Since 1895, when the history of wireless communication began, some of the most inspired and significant technological advances have been spurred by warfare. Following the demonstration by Heinrich Hertz in 1885 of the existence of electromagnetic radiation, this new field of science was at first investigated by a relatively small group of experimenters, supported by the early telecommunications industrial entities such as the Marconi Company in Great Britain, and Telefunken in Germany, based on the system developed by Professor Braun in conjunction with Adolf Slaby and Georg von Arco.
After 1900, as the potential advantages of wireless technology to the battlefield and for marine warfare became known, interested industrial organisations multiplied, keeping pace with the growth of the armies and navies.
That twentieth-century warfare helped to speed the development of radio and electronic communications is important to note.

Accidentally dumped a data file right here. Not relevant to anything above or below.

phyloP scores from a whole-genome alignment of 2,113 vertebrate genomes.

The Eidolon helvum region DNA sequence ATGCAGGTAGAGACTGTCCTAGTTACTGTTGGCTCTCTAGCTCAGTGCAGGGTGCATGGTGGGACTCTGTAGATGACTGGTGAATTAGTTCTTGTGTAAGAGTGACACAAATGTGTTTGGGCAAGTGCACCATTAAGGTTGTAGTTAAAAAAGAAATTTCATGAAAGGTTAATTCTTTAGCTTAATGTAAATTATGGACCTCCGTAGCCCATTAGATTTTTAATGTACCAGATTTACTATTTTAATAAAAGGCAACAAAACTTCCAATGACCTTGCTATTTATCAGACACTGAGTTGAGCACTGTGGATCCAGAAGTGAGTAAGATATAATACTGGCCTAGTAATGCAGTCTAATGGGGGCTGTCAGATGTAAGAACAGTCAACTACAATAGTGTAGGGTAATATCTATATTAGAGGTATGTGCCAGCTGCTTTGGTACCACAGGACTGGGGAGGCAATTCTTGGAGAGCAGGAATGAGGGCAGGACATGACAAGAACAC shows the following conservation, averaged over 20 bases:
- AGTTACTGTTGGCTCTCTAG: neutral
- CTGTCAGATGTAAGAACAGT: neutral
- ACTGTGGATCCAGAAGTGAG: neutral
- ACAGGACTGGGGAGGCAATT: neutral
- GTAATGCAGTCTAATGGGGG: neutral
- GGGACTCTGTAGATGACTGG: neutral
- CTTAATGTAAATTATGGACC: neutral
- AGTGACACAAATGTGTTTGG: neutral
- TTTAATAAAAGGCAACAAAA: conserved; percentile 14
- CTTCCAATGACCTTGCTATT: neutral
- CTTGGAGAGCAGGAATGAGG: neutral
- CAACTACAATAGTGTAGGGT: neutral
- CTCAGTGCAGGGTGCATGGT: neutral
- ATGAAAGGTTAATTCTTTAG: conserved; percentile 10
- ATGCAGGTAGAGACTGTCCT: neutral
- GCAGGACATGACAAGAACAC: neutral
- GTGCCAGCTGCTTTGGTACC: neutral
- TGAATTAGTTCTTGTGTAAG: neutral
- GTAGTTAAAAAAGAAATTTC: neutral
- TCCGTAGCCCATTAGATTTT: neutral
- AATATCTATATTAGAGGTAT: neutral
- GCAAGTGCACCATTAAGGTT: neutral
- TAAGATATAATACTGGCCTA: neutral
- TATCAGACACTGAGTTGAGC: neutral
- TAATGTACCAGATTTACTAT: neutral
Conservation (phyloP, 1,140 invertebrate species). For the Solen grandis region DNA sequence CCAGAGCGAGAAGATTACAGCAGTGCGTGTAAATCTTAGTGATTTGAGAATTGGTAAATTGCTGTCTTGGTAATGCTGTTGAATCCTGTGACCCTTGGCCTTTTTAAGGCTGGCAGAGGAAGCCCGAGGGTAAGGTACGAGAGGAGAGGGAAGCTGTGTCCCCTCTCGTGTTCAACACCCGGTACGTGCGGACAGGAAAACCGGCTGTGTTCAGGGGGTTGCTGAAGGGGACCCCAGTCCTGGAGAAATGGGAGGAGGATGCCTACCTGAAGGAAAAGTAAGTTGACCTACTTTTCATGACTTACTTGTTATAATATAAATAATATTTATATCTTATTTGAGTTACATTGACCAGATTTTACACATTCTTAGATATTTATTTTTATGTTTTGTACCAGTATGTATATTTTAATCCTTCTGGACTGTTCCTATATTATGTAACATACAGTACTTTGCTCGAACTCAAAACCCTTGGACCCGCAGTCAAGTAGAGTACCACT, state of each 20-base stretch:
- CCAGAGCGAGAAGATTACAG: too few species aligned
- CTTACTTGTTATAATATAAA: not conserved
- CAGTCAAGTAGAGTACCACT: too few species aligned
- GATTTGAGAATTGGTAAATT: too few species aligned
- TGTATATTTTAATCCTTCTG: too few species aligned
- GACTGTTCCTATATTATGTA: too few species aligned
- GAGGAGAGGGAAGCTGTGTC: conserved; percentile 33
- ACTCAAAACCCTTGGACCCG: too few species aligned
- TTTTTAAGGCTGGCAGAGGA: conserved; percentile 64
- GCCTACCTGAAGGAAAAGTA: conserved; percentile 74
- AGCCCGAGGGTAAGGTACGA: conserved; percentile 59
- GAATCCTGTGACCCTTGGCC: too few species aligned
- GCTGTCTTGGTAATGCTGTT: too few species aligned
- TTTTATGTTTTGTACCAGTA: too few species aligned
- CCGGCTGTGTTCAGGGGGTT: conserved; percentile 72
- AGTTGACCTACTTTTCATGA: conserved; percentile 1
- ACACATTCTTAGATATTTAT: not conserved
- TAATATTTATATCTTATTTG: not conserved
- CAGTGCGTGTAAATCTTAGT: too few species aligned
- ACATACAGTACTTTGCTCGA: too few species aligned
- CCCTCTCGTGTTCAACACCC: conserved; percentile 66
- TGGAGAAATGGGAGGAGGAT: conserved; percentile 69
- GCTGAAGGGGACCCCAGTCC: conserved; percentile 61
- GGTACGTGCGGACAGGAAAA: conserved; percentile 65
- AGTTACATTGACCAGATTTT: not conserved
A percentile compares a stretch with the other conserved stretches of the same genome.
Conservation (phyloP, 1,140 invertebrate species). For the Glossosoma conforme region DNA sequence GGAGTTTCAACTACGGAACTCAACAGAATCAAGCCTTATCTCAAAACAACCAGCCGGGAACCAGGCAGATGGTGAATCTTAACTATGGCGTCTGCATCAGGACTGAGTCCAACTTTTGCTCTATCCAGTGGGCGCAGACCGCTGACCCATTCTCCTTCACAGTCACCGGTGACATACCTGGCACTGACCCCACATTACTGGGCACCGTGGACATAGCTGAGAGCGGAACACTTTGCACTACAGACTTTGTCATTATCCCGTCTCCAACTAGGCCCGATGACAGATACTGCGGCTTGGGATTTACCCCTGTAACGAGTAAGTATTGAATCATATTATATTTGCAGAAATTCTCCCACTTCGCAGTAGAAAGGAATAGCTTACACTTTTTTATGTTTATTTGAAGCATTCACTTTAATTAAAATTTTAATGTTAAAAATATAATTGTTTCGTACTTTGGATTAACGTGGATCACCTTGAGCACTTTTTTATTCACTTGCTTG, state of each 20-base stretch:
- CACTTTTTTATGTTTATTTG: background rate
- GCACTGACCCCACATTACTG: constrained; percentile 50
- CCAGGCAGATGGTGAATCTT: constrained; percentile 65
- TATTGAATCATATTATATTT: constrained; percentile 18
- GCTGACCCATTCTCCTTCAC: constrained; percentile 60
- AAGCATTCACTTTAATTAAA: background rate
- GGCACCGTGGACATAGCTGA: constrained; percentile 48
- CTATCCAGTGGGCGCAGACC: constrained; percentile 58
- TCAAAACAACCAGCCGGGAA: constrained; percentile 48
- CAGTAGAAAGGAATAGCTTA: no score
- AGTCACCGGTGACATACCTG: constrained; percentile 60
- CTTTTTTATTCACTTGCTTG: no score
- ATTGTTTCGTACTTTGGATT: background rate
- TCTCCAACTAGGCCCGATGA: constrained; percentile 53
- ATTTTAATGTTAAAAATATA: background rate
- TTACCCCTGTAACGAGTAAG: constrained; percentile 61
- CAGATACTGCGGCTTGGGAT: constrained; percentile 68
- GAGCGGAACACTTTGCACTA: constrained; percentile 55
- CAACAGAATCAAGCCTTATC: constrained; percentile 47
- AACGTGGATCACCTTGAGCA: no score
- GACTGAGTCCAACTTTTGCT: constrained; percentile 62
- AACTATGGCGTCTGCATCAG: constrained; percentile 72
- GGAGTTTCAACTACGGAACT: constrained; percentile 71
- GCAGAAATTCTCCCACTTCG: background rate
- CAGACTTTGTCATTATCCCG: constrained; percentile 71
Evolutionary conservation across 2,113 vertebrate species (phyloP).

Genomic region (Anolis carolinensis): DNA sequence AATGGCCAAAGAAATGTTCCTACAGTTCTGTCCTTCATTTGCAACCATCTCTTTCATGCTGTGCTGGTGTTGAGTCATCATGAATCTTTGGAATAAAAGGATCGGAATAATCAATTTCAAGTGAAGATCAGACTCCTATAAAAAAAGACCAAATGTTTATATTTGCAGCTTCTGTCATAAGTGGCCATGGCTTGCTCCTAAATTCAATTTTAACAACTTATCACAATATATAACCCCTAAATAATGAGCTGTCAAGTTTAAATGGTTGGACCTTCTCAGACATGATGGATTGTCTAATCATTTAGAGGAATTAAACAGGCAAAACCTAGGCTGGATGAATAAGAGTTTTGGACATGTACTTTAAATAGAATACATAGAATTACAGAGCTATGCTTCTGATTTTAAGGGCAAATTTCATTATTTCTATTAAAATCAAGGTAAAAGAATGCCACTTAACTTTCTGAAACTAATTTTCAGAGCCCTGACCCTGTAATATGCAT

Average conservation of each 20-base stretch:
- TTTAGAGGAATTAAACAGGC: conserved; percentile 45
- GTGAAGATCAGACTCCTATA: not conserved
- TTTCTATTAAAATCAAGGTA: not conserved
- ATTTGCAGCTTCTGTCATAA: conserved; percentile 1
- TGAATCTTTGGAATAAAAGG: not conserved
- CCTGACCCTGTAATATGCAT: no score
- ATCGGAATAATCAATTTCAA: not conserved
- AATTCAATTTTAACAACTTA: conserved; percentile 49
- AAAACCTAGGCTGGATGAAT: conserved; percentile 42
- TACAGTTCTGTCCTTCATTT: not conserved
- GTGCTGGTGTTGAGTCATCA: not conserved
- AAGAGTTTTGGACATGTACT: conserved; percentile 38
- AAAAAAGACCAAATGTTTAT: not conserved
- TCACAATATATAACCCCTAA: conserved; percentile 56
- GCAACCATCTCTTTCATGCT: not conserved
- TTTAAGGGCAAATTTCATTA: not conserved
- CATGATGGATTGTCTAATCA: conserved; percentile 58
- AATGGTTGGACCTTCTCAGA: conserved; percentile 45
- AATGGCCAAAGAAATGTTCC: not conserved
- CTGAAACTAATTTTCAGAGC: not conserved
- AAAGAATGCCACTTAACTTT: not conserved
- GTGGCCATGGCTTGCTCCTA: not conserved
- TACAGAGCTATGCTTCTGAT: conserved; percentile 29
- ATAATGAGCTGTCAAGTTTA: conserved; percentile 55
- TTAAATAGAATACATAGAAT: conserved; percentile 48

Describing how warfare has led to improved systems of communications and a progressive diminution in size and weight of apparatus is one of the main objectives of this book.
In following the development of military wireless or radio initially, Great Britain is a major source of Australian inspiration; only later does America appear in the context of military radio used in Australia. This reflects the developments in Australia’s international relationships.
Since the 1950s, geographical realities and the emergence of bitterly fought wars in Southeast Asia, and Vietnam in particular, have furthered an alliance with the United States that was initially forged in the Second World War. In more recent times it has led to Australian involvement with the United States in its pursuit of change in Afghanistan and the destruction of al-Qaeda.
The book is copiously illustrated with 250 photographs and diagrams. For the enthusiasts there are projects showing how to make some of the radios featured in the book.
The author is an architect and town-and-country planner who has been involved in electronics, amateur radio and microcomputers for many years. He is a member of the Wireless Institute of Australia and the Historic Radio Society of Australia as well as the British Vintage Wireless Society. His research at Sydney University has looked at the future of personal communications and the internet and their potential impact on city form.